Additional Book Information
Series: New York Review Comics
Publication Date: April 2, 2019
by Mark Alan Stamaty, with an introduction by Jules Feiffer
Every week, from 1978–1979, The Village Voice brought a new installment of Mark Alan Stamaty’s uproarious, endlessly inventive strip MacDoodle St. Centering more or less on Malcolm Frazzle, a blocked poet struggling to complete his latest lyric for Dishwasher Monthly, Stamaty’s creation encompassed a dizzying array of characters, stories, jokes, and digressions. One week might feature the ongoing battle between irate businessmen and bearded beatniks for control of a Greenwich Village coffee shop, the next a dastardly plot
involving genetically engineered monkeys, or the mysterious visions of a duffle-coated soothsayer on a bus, or even the variable moods and longings of the comic strip itself. . .
And somehow, in the end, it all fits together. MacDoodle St. is more than just a hilarious weekly strip; it is a great comic novel, a thrilling, surprising, unexpectedly moving ode to art, life, and New York City.
This new edition features a brand-new, twenty-page autobiographical comic by Stamaty explaining what happened next and why MacDoodle St. never returned: a unique, funny, and poignant look at the struggles and joys of being an artist.
The hilarious narrative incorporates a talking baseball card, a cow spirit guide, and a cell of angry Wayne Newton fans. Stamaty’s strips are filled with surreal transformations, inventive page design, prolific decoration, and marginal commentary, frequently digressing and addressing its own plot, creation, and readers’ expectations. In a new "Addendum" in comic form, Stamaty explains the circumstances around the strip’s end and his subsequent artistic rejuvenation. Readers looking for an extremely funny metacomic will enjoy this work immensely, as will those wanting a taste of 1970s New York City. The addendum is a fascinating, personal portrait of the life of a creative artist.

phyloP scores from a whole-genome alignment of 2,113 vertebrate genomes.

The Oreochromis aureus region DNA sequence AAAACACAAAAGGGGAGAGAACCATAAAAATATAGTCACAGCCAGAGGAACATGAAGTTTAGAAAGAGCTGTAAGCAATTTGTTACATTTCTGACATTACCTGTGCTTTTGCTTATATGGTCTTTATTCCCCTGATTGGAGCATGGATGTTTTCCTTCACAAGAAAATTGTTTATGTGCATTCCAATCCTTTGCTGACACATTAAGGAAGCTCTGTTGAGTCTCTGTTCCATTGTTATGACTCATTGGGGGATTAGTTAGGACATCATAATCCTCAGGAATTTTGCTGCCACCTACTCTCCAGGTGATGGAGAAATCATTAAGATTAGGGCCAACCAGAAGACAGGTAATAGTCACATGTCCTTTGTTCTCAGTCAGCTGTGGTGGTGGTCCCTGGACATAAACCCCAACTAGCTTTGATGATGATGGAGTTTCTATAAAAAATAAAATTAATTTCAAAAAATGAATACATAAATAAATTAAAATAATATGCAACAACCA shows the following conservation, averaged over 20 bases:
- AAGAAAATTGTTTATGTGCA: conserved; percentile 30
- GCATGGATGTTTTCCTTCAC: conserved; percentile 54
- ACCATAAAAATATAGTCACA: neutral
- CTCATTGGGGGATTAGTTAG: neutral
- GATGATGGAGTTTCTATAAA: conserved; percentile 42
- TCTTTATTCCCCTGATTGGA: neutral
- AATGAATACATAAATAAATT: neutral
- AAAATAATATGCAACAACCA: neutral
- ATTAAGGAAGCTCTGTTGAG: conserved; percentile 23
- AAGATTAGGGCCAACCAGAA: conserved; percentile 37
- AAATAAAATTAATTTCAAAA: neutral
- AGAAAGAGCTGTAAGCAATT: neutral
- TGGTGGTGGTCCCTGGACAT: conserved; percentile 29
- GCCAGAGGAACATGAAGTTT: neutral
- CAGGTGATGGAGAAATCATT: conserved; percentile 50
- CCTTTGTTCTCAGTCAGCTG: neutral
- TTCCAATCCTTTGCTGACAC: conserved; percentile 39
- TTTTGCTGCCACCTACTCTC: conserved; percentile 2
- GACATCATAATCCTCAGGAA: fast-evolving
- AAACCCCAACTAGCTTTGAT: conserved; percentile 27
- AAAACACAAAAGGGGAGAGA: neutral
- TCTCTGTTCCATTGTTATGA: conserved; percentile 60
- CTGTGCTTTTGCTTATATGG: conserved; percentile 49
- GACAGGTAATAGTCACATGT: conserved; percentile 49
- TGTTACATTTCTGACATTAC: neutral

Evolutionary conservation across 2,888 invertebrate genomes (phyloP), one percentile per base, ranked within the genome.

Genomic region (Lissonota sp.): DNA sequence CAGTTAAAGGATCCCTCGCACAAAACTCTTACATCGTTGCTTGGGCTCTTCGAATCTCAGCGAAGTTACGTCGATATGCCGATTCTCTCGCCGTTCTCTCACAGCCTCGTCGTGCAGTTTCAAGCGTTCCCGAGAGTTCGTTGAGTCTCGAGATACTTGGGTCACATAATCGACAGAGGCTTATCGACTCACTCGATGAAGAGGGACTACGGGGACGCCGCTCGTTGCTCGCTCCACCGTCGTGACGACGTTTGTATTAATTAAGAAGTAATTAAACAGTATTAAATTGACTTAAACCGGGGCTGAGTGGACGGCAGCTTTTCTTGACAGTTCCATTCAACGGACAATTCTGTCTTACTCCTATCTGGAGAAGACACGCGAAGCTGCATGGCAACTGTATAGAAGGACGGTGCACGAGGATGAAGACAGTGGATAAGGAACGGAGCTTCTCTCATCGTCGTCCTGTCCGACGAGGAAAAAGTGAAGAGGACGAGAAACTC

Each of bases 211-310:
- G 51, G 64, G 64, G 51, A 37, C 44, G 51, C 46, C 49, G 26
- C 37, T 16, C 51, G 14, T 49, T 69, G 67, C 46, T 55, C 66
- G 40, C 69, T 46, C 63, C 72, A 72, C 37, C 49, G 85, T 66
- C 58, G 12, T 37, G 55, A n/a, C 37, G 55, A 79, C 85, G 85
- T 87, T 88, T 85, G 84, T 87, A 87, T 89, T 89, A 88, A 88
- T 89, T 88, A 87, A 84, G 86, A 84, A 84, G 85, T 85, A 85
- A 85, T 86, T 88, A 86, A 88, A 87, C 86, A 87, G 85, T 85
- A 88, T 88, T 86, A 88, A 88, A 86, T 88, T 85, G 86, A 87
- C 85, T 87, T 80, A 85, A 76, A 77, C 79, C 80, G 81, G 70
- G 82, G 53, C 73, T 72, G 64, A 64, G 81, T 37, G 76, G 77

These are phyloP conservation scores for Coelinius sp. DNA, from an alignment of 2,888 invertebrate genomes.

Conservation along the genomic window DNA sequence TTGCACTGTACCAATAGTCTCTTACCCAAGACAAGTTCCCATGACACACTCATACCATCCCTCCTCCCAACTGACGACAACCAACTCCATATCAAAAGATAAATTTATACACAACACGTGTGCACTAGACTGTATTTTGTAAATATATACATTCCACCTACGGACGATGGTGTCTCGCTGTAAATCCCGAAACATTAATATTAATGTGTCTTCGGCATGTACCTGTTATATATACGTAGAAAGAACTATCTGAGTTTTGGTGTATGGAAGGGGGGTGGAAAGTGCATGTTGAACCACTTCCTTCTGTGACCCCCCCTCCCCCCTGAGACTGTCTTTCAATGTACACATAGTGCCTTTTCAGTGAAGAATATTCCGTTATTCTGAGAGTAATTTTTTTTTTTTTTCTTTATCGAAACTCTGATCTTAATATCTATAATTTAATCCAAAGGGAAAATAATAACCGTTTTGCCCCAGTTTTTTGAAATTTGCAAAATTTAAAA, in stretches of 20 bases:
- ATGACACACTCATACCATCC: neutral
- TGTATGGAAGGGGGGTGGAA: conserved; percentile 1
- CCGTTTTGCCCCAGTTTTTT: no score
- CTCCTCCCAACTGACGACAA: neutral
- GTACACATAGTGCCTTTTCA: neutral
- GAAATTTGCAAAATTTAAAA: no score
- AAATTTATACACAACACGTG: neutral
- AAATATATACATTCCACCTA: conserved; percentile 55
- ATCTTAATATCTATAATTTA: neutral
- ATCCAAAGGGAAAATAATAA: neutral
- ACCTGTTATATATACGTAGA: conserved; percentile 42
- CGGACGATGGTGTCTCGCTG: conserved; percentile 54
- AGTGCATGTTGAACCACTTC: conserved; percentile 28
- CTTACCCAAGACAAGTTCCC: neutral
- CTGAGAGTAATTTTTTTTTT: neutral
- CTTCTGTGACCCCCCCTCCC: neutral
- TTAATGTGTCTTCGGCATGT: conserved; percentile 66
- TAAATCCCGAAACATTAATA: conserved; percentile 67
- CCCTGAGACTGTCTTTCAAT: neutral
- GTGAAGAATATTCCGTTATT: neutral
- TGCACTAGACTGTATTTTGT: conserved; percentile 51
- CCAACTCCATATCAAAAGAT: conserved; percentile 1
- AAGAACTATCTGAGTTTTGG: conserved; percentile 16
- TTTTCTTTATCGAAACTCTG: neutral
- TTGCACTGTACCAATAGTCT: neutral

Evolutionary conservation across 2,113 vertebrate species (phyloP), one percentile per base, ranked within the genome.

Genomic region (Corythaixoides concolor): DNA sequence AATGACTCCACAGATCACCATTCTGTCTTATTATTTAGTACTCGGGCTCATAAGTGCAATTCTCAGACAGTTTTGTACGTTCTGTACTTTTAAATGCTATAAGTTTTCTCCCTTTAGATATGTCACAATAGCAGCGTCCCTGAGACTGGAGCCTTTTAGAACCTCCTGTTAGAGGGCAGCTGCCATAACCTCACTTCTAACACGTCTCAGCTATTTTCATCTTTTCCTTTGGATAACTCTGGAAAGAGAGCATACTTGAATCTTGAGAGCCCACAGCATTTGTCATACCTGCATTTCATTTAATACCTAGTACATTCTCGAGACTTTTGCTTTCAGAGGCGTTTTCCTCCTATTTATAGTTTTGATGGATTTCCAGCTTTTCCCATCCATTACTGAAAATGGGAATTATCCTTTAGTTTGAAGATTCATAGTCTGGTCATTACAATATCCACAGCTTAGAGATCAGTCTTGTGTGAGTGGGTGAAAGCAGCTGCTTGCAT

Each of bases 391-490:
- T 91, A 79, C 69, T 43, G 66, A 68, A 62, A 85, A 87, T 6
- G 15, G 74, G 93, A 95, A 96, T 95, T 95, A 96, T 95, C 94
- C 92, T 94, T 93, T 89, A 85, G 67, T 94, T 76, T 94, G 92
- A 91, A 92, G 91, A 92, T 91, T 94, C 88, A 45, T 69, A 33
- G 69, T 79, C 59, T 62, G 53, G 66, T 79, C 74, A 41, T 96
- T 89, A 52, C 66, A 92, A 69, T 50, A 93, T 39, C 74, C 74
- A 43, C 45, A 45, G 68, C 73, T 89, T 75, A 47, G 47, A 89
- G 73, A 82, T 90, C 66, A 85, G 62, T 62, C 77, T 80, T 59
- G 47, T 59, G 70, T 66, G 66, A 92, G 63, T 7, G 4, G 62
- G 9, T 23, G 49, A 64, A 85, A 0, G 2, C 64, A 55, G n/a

Stamaty treats the strip like a canvas, filling it with layers of meticulous detail; tight, clean lines; playful self-awareness; and monkeys washing dishes….Though Stamaty's words are sly and kinetic, one can't help wanting more of his stupendous illustrations, somewhere between R. Crumb and Hergé. Mostly superb with bouts of just excellent.
I have never read a comic strip that was this much alive. Stamaty comes at the reader in so many directions at once. It’s as if a classic adventure strip was fending off a Dada invasion while the battlefield (comics’ formal conventions) does somersaults as an ever-changing cast of broadcasters comment on the action.... It’s a funny and thrilling spectacle that has more than a whiff of danger.